1. It is a good source of vitamin C. As we all know, vitamin C promotes digestion, blood cell formation, and healing of wounds; protects us from cold and flu viruses as well as from toxins associated with cancer; facilitates in bone and tooth formation; produces collagen for healthy and youthful skin, and; helps us cope with stress. Apparently, it was stress that kept me slow.
2. Kamote is rich in vitamin B6, which is essential in reducing homocysteine in the body. Homocysteine is a chemical said to be associated with degenerative disease.
3. It contains vitamin D which plays a very important role in our immune system and general health. It boosts our energy levels, moods, as well as promotes healthy bones, nerves, heart, skin, and teeth. Now, I know why I did not have much energy lately.
4. Great source of manganese. Manganese plays a very important role in the metabolism of carbohydrates useful in promoting healthy blood sugar levels. This trace mineral in kamote stabilizes glucose levels by increasing adinopectin, a significant element in insulin metabolism. And since kamote has a glycemic index of 50, it is considered a diabetic food. I thank God I’m not diabetic, and I pray the humble kamote helps in protecting me from acquiring the disease, which has already claimed the life of my elder sister.
5. Most potent anti-oxidant. Kamote contains high level of vitamin A or beta-carotene, even higher than that of carrots. Vitamin A, as we all know, is an important anti-oxidant that helps prevent different types of cancer, and protects our skin from the harmful effects of the sun as it deflects and repair cell damage caused by too much exposure to UV rays, shielding us against premature aging. Beta-carotene in the body is converted into vitamin A (retinol), for good eye health and good vision, strong immune system, as well as glowing skin and mucous membranes. Oh, I need this for my eyes.
6. High in other vitamins, such as: vitamins B2, and E; as well as in minerals like copper, potassium, and iron.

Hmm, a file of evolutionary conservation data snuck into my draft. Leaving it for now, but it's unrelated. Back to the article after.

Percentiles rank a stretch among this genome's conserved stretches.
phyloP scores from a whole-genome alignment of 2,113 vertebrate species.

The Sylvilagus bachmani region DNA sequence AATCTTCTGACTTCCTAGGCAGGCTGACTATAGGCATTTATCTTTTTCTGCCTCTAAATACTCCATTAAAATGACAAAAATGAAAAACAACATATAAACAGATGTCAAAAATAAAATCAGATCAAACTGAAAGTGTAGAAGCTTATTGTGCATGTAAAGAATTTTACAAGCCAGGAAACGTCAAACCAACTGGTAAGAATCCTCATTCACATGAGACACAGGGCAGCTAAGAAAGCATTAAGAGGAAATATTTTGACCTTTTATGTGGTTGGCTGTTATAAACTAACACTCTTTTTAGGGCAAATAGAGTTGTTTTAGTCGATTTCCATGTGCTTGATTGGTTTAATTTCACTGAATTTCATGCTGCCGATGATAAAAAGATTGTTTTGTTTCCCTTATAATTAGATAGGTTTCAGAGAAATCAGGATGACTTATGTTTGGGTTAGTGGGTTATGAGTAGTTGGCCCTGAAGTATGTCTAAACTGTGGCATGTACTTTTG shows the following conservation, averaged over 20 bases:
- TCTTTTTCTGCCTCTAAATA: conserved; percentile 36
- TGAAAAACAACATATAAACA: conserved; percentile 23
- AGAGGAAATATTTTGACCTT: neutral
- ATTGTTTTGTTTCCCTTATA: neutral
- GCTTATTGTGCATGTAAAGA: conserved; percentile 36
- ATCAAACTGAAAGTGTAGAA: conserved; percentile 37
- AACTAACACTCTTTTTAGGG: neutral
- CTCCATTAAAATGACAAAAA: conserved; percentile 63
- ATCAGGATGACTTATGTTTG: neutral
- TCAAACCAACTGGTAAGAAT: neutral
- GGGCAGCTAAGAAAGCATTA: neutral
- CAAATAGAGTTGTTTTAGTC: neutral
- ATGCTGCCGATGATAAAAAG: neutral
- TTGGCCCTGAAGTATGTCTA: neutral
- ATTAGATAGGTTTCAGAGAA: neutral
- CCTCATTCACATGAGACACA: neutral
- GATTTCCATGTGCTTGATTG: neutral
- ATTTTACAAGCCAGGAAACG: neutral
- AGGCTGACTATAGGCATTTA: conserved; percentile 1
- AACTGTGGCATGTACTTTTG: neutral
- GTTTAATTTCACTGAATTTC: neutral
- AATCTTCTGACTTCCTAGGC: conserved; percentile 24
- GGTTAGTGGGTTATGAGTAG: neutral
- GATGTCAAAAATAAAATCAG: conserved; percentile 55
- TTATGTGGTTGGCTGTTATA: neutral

Being one of the essential electrolytes that regulates heartbeat and nerve functions, potassium helps relax muscle contractions, minimizes swelling, and protects and controls the activity of the kidneys.
Iron, on the other hand, plays a crucial role in the production of red and white blood cells, fortifies the body against stress, and promotes metabolism and healthy immune system.
The magnesium content in kamote helps fight stress, allowing the body to relax. It also promotes healthy bones, heart, blood, muscles, arteries, and nerves.
7. Kamote is rich in dietary fiber and less fat content. A medium size kamote is packed with 26 grams of carbohydrates, of which 3.8 grams are dietary fiber that helps minimize bad cholesterol and eases bowel movement.
8. Effective detoxifying agent. Kamote absorbs heavy metals, such as lead, arsenic, and mercury that can build up in the body through consumption of commercially-processed foods, and effectively flushes them out of your system.
Knowing all the kamote health benefits, I now can’t seem to understand why it bears a connotation of a “poor man’s diet”. Perhaps, it could be because it is one of the cheapest and easiest-grown crop.
Kamote is even the best rice substitute. I was just thinking, what if kamote becomes a staple food in the Philippines, would it help minimize, if not totally resolve, the sickening political and corruption issues of “shortage of rice supply” and “rice smuggling” in the country?